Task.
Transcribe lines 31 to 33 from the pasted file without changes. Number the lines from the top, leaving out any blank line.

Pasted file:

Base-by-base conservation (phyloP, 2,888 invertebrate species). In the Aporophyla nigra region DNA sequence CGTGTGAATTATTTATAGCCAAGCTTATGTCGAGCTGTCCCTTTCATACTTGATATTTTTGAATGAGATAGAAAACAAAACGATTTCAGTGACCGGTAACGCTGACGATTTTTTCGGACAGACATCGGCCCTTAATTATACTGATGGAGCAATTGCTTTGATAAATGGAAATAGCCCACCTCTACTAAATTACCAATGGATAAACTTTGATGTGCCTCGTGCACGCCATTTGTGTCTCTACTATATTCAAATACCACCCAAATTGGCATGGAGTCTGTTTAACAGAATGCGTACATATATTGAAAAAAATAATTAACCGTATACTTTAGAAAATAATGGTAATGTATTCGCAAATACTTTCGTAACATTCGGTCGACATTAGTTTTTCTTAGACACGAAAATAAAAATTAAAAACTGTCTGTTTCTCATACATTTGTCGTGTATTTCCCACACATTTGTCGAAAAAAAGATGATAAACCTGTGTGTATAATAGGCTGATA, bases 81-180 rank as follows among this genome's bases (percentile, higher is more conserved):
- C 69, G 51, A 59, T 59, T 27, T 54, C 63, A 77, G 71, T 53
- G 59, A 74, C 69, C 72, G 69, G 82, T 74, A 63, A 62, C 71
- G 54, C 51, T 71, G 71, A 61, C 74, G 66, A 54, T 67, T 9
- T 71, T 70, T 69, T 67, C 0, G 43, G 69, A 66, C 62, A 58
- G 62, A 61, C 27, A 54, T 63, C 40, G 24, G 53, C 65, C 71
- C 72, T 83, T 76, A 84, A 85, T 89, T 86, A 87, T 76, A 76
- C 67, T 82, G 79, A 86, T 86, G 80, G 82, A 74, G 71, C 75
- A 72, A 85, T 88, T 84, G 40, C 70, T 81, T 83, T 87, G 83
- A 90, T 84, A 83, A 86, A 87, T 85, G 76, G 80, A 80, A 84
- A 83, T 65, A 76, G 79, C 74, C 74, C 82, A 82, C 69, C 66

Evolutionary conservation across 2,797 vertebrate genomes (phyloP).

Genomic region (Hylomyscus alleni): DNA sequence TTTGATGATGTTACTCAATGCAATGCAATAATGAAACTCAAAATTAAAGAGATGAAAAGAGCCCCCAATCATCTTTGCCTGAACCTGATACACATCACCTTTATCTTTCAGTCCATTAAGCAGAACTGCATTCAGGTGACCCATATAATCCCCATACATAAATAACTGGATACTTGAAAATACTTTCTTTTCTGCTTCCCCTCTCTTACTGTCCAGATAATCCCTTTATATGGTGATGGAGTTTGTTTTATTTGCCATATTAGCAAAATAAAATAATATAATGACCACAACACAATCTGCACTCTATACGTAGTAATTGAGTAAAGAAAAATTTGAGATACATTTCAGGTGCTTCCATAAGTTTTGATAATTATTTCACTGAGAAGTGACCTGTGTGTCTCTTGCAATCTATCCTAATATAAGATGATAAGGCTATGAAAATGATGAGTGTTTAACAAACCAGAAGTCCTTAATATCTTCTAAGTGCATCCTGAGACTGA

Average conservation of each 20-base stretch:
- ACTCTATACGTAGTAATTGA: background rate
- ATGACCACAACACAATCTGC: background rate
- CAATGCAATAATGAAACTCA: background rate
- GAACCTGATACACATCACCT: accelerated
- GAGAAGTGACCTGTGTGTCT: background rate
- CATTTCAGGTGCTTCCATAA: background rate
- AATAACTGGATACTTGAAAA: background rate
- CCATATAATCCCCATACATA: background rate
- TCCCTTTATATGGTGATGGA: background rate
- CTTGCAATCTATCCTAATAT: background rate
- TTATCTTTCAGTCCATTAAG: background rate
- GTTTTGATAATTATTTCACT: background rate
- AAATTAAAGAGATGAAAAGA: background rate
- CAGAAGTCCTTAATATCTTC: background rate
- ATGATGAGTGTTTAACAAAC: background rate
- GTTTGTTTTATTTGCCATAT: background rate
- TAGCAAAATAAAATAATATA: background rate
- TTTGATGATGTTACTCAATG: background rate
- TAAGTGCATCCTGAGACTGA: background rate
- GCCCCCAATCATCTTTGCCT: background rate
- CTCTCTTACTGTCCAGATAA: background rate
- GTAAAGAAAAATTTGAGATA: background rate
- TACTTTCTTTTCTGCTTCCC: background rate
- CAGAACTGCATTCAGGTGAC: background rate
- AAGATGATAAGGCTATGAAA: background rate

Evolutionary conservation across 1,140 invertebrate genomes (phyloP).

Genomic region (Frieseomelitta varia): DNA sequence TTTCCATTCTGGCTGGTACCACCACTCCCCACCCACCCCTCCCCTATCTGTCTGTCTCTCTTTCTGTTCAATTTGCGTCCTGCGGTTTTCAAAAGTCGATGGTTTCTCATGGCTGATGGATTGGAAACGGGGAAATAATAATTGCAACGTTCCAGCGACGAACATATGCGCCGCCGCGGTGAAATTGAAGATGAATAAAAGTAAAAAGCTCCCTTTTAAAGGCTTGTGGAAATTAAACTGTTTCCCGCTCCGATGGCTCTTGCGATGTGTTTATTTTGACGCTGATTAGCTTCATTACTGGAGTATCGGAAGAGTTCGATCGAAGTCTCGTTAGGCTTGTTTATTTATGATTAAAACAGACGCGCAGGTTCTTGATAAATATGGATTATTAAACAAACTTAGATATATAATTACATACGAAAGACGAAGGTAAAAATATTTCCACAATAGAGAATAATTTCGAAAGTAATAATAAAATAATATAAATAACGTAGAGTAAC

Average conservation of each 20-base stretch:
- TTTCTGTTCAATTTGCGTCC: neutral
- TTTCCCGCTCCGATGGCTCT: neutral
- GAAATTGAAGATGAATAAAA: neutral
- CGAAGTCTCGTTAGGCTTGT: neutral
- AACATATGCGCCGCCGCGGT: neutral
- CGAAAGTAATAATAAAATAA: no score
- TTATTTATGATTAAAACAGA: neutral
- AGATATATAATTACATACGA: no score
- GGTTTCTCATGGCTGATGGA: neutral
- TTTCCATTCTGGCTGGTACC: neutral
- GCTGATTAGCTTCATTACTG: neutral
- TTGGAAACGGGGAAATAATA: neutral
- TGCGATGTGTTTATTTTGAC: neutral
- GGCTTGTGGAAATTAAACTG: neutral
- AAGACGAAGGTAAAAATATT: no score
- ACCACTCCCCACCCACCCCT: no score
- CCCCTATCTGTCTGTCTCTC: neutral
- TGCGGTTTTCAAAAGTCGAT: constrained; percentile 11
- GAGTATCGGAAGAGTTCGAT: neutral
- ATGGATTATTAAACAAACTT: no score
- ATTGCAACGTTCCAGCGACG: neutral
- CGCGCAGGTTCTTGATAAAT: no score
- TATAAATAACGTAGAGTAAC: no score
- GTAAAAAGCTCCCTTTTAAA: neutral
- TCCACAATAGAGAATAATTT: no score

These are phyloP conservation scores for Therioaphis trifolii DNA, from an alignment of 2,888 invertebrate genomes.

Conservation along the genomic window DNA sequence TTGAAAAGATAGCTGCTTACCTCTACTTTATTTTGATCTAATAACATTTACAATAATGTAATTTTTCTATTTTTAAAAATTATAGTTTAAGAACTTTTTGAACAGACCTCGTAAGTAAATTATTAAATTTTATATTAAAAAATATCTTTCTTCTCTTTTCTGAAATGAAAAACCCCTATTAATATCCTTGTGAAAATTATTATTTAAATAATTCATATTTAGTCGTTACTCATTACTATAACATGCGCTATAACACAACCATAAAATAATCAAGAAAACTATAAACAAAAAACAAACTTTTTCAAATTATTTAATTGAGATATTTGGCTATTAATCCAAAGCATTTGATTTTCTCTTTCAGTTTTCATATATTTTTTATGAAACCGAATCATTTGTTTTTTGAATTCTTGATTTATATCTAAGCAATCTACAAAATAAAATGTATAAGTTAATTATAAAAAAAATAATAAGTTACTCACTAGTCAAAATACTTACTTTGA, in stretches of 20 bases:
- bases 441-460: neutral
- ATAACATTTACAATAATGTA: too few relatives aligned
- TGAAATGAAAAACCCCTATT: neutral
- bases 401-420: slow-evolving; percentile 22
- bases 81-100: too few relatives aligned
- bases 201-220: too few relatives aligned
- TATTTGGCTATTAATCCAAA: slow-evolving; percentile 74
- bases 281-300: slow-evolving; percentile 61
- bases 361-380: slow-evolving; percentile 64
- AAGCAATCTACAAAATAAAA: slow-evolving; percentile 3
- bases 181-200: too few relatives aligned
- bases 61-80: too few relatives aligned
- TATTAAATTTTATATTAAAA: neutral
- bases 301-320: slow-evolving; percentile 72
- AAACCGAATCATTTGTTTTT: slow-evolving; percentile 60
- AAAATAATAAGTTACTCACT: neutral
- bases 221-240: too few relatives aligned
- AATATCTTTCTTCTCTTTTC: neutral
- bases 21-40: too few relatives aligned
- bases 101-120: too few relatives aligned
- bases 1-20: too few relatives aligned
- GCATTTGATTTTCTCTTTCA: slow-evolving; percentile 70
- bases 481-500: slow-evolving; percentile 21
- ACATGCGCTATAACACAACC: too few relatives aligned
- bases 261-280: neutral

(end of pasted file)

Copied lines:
- TAGCAAAATAAAATAATATA: background rate
- TTTGATGATGTTACTCAATG: background rate
- TAAGTGCATCCTGAGACTGA: background rate